WASHINGTON, May 26 (KUNA) -- US Secretary of the Treasury Janet Yellen met Friday with International Monetary Fund (IMF) Managing Director Kristalina Georgieva to discuss this year's Article IV consultation.
A Treasury statement said Yellen reiterated the importance of frank and thorough assessments of all IMF member economies through the annual surveillance process, especially as countries deal with the effects of Russia's war against Ukraine.
They discussed key economic priorities of the Biden Administration, the strong US response to recent stress in the banking sector, and the outlook for the US economy.
Secretary Yellen emphasized the transformative impact of the Inflation Reduction Act, which is the most consequential piece of climate legislation in US history. The Secretary also noted the resilience of the US economy in the face of global headwinds, as well as the progress "we've" made over the past year in bringing down inflation while maintaining a strong labor market.
As part of its longstanding support for transparency, the Treasury Department will publish all US Article IV documents on its website following the Executive Board's discussion in June, including the IMF's Concluding Statement and Staff Report and the US statement in response to the report.
On its part, an IMF statement described the preliminary findings of IMF staff at the end of an official staff visit (or 'mission'), in most cases to a member country. Missions are undertaken as part of regular (usually annual) consultations under Article IV of the IMF's Articles of Agreement, in the context of a request to use IMF resources (borrow from the IMF), as part of discussions of staff monitored programs, or as part of other staff monitoring of economic developments.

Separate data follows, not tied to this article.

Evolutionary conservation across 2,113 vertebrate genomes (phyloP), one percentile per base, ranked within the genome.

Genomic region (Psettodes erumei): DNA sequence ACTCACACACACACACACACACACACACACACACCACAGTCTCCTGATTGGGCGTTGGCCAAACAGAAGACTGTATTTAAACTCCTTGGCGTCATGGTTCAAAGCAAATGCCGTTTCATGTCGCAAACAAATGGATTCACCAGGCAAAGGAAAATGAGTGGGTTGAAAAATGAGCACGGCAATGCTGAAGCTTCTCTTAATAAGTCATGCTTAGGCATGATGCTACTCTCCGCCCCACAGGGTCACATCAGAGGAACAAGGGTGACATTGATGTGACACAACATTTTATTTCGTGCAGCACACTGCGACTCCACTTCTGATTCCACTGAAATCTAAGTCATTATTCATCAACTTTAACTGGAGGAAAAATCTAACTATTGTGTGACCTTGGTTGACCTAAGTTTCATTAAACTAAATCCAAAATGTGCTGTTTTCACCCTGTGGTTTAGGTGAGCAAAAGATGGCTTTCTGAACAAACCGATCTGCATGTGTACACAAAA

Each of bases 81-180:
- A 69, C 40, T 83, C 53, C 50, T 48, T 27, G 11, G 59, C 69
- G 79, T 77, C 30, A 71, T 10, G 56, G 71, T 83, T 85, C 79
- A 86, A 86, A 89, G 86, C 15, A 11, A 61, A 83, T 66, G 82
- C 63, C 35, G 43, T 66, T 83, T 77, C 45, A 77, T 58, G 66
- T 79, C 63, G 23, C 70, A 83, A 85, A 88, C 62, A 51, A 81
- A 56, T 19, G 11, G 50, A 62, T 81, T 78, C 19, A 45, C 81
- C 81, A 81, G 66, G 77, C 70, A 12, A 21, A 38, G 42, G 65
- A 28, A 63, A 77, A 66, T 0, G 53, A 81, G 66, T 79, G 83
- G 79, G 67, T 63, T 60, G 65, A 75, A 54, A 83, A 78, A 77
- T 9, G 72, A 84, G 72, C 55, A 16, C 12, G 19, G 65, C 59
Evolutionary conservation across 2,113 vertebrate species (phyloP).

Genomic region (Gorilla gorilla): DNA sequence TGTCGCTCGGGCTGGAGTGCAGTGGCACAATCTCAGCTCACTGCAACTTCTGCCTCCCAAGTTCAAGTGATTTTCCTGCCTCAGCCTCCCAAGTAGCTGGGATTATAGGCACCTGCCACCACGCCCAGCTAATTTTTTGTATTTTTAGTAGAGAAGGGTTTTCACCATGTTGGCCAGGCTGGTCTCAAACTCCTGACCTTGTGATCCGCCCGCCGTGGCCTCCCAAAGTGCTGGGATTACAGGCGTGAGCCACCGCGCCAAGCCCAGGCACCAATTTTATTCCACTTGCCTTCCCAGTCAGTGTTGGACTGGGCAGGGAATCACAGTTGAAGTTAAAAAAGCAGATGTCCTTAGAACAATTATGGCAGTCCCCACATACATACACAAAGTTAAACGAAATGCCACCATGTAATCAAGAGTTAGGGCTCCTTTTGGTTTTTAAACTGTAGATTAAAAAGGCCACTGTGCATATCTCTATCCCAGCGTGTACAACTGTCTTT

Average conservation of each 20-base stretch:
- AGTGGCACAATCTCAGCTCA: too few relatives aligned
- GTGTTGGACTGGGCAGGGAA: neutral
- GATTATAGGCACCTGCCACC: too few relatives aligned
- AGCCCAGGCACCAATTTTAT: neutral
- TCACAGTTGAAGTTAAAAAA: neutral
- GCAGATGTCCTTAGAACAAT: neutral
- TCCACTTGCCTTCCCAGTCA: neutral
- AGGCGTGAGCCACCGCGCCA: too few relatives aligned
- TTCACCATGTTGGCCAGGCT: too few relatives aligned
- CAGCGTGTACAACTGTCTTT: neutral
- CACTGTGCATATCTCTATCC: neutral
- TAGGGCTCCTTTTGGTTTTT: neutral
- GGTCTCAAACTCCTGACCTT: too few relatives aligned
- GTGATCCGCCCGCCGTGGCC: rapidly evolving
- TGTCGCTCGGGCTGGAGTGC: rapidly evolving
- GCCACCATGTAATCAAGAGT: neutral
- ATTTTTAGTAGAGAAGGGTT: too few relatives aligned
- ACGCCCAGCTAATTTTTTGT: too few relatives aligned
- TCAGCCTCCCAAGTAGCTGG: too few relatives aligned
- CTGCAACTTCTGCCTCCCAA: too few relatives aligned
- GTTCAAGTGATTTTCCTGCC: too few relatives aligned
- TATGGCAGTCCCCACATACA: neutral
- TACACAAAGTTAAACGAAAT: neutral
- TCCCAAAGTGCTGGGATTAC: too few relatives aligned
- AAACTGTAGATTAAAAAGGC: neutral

The views expressed in this statement are those of the IMF staff and do not necessarily represent the views of the IMF's Executive Board. Based on the preliminary findings of this mission, staff will prepare a report that, subject to management approval, will be presented to the IMF Executive Board for discussion and decision.
The statement carried on saying that the US economy has proven resilient in the face of the significant tightening of both fiscal and monetary policy that took place in 2022. Consumer demand has held up particularly well, boosted initially by a drawdown of pent-up savings and, more recently, by solid growth in real disposable incomes. Prime age labor force participation has risen above its pre-pandemic peak, the unemployment rate for women and African Americans has fallen to historical lows, and real wages have been rising faster than inflation since mid-2022.
Growth of around 1.2 percent (on a q4/q4 basis) is expected for this year, modestly picking up momentum later in 2024. This slowing, but still-solid, growth is expected to be associated with unemployment rising slowly to close to 4آ½ percent by the end of 2024.
The Fund said the strength in demand and in labor market outcomes is a "double-edged sword, contributing to more persistent inflation." Goods inflation has leveled out and shelter price growth is expected to start moderating in the coming months.
However, past nominal wage increases are now feeding into non-shelter services. While core and headline PCE inflation are expected to continue falling during 2023, they will remain materially above the Fed's 2 percent target throughout 2023 and 2024.
The statement carried on saying that to bring inflation firmly back to target will require an extended period of tight monetary policy, with the federal funds rate remaining at 5آ¼-5آ½ percent until late in 2024. Model estimates suggest such a path would be sufficient to slow demand, restore balance to the labor market, and lower wage and price inflation. However, insofar as models are calibrated on past experiences, they offer only an imperfect guide to the current conjuncture. (end) rsr.hb